Shop talk, answers to your FAQs, and a peek behind the scenes of an artist-run fine art gallery in Park Slope
For those who decorate a tree for the holidays, one of the joys of the season is the once-a-year excitement of unpacking familiar ornaments. These family heirlooms are really small works of art, literally the result of school or home art projects, and are the closest many of us come to the pleasures, and conflicts, of collecting art. There is an appreciation of beauty and craftsmanship, an emotional attachment to specific pieces, and all too often the heartbreak over the loss of a special piece damaged in transit. We each have our own style of decorating—some are minimalists, others hew to tradition–while we each experience the joy of adding meaningful ornaments to our collection.
When anyone is attracted to a work of art in a gallery, they each have their own personal reason for the attraction. Some are searching with a location in mind, waiting for just the right piece to place in some specific space such as a focal point for a room or a quiet niche somewhere. Others are so drawn to the artwork that they never think of interior design at all. Some people love a piece, but worry that they could never live with it; someone else seeks the dramatic effect of a bold statement. The disturbing or provocative image may provide just enough spice in an otherwise innocuous setting if the image is small or placed in a personal space like a library or a bedroom. In fact, a guest bath is the perfect place for a small humorous or risqué work of art, as long as it is framed properly and placed where there will be no water damage.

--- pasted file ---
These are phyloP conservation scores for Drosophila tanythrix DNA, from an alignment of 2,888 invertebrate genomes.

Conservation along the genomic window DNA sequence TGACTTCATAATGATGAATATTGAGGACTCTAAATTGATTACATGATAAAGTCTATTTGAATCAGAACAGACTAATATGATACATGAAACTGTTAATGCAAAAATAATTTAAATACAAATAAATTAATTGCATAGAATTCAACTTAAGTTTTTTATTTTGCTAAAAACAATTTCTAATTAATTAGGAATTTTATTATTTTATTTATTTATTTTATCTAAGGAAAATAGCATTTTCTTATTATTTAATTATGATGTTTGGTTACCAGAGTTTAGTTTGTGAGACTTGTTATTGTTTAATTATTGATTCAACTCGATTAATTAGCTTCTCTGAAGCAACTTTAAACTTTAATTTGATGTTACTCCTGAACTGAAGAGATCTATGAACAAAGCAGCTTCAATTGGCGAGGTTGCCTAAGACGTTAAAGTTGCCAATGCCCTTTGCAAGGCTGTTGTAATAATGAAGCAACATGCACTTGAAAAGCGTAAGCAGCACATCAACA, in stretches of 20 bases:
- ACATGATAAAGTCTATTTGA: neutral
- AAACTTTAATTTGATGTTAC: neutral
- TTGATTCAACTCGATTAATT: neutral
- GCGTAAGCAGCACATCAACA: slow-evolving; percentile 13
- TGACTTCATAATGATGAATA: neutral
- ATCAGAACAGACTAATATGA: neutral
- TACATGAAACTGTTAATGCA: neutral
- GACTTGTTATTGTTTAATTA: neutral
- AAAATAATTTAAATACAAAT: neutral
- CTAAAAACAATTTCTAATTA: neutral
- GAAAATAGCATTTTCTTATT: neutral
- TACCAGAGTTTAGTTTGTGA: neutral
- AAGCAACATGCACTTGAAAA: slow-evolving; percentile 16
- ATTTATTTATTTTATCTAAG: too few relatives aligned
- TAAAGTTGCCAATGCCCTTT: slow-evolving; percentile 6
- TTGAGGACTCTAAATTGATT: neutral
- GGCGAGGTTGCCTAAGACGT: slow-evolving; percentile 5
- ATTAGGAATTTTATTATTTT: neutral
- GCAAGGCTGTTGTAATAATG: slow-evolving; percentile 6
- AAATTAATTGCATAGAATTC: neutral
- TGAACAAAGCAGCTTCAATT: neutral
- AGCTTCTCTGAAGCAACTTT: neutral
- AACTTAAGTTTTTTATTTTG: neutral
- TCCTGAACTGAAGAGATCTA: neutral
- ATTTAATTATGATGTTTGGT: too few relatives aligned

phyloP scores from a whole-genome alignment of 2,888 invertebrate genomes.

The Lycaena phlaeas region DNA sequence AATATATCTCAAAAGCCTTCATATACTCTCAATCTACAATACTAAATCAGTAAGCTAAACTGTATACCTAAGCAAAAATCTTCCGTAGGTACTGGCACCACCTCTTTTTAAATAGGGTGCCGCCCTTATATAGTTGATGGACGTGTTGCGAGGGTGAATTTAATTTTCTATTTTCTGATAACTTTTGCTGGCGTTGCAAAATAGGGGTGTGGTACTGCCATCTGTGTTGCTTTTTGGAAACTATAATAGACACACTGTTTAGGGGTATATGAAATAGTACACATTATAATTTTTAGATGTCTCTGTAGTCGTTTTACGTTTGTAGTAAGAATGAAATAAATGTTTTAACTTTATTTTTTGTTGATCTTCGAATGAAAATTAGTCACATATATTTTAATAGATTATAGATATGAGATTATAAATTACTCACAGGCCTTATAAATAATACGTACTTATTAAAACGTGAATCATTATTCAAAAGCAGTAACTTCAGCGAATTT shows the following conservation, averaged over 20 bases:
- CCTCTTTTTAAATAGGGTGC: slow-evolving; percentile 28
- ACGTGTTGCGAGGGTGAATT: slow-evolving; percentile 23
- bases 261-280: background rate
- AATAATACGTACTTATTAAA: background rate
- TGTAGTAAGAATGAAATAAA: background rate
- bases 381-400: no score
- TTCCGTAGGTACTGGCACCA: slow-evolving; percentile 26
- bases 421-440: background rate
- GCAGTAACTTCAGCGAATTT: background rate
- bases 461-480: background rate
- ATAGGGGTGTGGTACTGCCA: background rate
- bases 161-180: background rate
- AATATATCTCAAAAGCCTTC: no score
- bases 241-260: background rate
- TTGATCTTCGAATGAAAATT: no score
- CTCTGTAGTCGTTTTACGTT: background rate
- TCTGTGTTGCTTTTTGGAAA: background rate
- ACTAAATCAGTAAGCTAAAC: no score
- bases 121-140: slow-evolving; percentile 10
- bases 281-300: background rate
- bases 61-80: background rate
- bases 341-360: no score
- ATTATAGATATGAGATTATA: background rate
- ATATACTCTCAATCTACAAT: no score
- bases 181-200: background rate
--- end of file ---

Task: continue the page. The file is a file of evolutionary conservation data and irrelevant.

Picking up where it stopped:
Once a work of art is brought home and placed in the intimacy of a home, it becomes transformed by its new environment. This, I find, is one of the unsung wonders of collecting art even on a small scale. Art has a way of becoming part of who we are. It is there in family photos and quietly becomes a permanent part of our lives. It’s there in the dining room during every family celebration, it hangs above the favorite chair where one seeks solace in reading a book. A beloved painting welcomes us home after a vacation or invites us into the refuge of a bedroom at the end of a long day. Children absorb the artwork’s presence and it becomes part of their childhood memories.
When people ask about buying art as an investment, the best advice is to consider the purchase in terms of pleasure. One should buy only what one loves, because the real investment value, no matter the provenance or price, is in the joy it brings and in the memories it will enrich.
The photographs here all document art as it is installed in actual homes. They reflect the personalities of the owners as well as that of the artists. The first image features an antique Christmas ornament that hangs year round above an artist’s work table. An eclectic arrangement of works by several artists is grouped for a big impact in one living room and in another home a minimalist modern interior is warmed by vibrant colors. A group of smiling cousins pose under a familiar painting during a family holiday while the focal point of a fireplace is enhanced by the art above the mantle. A mural in the dining room below is more than just a backdrop; it is a personal and lively participant in the convivial gathering of friends.